Photo courtesy NOAA
Tornadoes and Climate Change
Definition of a TornadoTornadoes are formed by a combination of atmospheric instability and wind shear. Instability occurs when warm, moist air is wedged under drier, cooler air aloft. This warm air rises, causing the intense updrafts and downdrafts seen in strong thunderstorms — the incubators of tornadoes. Wind shear refers to changes in wind direction and speed at different elevations in the atmosphere. The combination of instability and wind shear forms the rotating column of air that we associate with a tornado. Tornadoes that form over water are known as waterspouts.
The link between tornadoes and climate change is currently unclear. One problem is the difficulty in identifying long-term trends in tornado records, which only date back to 1950 in the United States. Also, the population in many areas affected by tornadoes has grown, so it’s possible that tornadoes in the early part of the 20th century occurred without anyone seeing them. Improved technology, such as advanced radar, also helps us “see” tornadoes that may not have been detected decades ago.
Another problem lies with the physics associated with tornadoes. Researchers are working to better understand how the building blocks for tornadoes -- atmospheric instability and wind shear -- will respond to global warming. It is likely that a warmer, moister world would allow for more frequent instability. However, it is also likely that a warmer world would lessen chances for wind shear. Recent trends for these quantities in the Midwest during the spring are inconclusive. Climate change also could shift the timing of tornadoes or the regions that are most likely to be hit, with less of an impact on the total number of tornadoes.
Adding to the difficulty, tornadoes are too geographically small to be well simulated by climate models. Models can simulate some of the conditions that contribute to forming severe thunderstorms that often spawn tornadoes. Multiple studies (see here and here) find the conditions that produce the most severe thunderstorms are likely to occur more often in a warmer world, even if the total number of thunderstorms decreases (because of fewer weak storms). However, this work does not conclusively tell us whether tornadoes should follow the same trend as their parent thunderstorms.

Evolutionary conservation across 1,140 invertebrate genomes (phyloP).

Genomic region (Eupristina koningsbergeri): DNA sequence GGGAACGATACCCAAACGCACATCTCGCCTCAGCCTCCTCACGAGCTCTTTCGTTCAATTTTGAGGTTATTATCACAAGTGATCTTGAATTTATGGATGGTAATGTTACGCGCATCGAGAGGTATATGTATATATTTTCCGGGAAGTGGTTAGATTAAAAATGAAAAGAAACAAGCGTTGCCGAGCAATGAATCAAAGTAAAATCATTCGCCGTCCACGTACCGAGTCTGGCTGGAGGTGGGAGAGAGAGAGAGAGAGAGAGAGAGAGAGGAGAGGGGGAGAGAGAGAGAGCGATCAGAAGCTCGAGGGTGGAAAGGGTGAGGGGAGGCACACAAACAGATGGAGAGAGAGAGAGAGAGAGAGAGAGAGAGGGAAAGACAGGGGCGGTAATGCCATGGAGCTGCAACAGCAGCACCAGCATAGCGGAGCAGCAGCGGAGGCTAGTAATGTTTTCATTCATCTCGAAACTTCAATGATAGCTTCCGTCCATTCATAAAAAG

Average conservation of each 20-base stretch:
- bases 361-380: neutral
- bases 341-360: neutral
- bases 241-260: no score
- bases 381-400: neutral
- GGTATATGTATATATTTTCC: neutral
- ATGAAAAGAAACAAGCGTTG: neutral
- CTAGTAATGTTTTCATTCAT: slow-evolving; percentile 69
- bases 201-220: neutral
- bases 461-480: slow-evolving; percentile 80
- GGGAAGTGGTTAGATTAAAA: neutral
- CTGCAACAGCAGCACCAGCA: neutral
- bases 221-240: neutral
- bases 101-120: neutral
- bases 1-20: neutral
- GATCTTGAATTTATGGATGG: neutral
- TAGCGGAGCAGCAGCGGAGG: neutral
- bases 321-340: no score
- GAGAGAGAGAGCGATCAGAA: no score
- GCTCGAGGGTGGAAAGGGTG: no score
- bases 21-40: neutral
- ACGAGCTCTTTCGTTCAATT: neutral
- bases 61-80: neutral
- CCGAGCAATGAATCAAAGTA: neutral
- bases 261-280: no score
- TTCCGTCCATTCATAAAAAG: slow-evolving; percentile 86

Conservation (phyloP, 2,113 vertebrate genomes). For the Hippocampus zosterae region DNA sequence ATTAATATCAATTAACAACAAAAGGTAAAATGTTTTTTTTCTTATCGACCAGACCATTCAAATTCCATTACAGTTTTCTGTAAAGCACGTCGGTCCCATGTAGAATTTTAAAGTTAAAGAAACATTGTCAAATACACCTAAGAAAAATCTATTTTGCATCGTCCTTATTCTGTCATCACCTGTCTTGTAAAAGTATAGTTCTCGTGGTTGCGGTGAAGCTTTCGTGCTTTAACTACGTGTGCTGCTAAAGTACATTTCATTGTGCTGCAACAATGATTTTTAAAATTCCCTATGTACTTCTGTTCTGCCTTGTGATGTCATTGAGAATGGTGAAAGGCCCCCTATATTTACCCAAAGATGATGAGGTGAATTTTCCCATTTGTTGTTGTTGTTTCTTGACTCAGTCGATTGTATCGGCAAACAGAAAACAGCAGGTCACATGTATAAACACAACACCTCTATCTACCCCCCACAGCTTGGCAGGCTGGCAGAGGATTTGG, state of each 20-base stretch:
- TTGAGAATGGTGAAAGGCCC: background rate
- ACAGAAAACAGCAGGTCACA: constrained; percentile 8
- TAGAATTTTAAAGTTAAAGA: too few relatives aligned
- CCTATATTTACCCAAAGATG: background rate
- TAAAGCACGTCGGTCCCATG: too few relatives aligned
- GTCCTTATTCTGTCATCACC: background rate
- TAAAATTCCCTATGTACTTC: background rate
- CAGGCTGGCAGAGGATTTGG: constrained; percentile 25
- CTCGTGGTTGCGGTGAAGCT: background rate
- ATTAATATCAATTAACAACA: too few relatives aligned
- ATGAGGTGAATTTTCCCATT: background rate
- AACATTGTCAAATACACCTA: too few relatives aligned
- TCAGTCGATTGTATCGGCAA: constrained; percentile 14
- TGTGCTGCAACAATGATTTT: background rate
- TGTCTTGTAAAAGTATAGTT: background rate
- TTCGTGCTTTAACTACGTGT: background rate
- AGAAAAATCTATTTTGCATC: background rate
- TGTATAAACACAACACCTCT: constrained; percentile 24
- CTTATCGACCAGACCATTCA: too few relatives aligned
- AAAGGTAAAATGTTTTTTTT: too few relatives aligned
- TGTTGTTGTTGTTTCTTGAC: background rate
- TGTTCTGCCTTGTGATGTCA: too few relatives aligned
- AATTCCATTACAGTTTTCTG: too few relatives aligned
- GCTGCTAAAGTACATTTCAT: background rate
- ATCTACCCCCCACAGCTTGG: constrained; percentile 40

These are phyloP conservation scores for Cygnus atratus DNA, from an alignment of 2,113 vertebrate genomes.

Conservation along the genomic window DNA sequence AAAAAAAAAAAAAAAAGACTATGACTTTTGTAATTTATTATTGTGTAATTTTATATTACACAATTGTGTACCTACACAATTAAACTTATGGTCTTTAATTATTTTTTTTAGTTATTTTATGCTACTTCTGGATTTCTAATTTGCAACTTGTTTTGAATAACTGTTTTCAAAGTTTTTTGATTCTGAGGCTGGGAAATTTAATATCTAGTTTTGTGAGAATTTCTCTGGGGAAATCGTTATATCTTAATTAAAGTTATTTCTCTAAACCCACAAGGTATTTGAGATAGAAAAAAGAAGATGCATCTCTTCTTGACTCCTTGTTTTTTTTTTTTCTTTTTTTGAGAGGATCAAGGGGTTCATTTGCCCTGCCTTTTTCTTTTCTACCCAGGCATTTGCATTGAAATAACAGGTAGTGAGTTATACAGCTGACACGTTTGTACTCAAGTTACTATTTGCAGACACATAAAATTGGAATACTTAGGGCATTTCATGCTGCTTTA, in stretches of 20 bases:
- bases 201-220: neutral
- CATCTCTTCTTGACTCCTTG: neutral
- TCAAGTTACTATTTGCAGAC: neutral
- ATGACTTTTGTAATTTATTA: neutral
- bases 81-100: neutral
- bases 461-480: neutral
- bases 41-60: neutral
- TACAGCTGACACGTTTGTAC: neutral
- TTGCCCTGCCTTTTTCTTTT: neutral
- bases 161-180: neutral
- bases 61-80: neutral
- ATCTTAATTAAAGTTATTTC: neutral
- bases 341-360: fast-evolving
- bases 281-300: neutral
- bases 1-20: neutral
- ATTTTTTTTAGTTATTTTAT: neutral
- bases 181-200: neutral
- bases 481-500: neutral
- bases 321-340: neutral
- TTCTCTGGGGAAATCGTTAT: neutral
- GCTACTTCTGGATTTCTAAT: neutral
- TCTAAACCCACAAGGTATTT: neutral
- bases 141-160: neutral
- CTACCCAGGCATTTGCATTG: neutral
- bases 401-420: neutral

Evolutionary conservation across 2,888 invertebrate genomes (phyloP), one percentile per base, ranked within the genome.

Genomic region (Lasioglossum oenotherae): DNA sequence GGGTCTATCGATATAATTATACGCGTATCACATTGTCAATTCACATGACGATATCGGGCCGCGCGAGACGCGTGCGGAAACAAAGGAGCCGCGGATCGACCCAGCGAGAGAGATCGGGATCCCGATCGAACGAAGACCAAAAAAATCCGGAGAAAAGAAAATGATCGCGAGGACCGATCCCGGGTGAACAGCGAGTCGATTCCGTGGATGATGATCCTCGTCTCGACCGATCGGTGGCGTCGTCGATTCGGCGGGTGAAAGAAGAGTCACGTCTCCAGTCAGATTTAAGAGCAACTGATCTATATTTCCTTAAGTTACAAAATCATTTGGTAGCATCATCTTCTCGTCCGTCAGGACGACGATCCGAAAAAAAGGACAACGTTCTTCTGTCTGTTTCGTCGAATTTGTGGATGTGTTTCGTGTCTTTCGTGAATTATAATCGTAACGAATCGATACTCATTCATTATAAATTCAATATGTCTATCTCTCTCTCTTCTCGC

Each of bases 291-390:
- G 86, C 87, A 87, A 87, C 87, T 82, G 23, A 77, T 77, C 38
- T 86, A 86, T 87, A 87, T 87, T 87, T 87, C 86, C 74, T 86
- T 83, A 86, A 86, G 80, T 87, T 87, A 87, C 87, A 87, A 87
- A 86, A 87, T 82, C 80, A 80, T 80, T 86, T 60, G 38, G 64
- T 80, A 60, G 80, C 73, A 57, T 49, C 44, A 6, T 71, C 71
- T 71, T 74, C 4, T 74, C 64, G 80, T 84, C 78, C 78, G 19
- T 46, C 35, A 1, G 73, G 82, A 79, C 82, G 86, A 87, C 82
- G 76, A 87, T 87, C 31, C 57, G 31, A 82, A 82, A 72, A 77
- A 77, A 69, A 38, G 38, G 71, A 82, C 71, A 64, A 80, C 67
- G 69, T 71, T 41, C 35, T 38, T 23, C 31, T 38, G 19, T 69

Threats posed by tornadoes
The most significant threats from tornadoes are the dangers posed by strong winds and debris that is caught up in those winds. Although individual tornadoes may affect a relatively small area compared to large tropical storms, they can threaten people, homes, and communities.
NOAA estimates that, on average, about 1,200 tornadoes occur across the country annually, but several hundred more or fewer tornadoes can occur in any given year.
On average, tornadoes in the United States cause 70 deaths and 1,500 injuries per year. The death toll from tornadoes has dropped rapidly because forecasters have more tools to detect dangerous weather and quickly warn people to take shelter.
However, tornadoes still cause billions of dollars a year in property damage. The costliest year on record for tornado damage was 2011, when seven tornado and severe weather outbreaks each caused more than $1 billion in damages, and the total damage for the year was more than $28 billion.
How to Build Resilience
Communities can bolster their resilience and reduce the impacts from tornadoes by:
- Adopting more stringent building codes in tornado-prone areas
- Continuing to support new severe weather research and improvements to forecasts for severe weather
Heeding watches and warnings when they are issued, and ensuring that individuals can be reached by emergency alert systems (for example, through text message, television, and radio, or via tornado sirens)
To Learn More
NOAA Severe Weather 101: Tornadoes
NOAA’s Storm Prediction Center FAQ for Tornadoes
Ready.gov’s Resource Page for Tornadoes
Federal Emergency Management Agency: Taking Shelter From the Storm: Building a Safe Room for Your Home or Small Business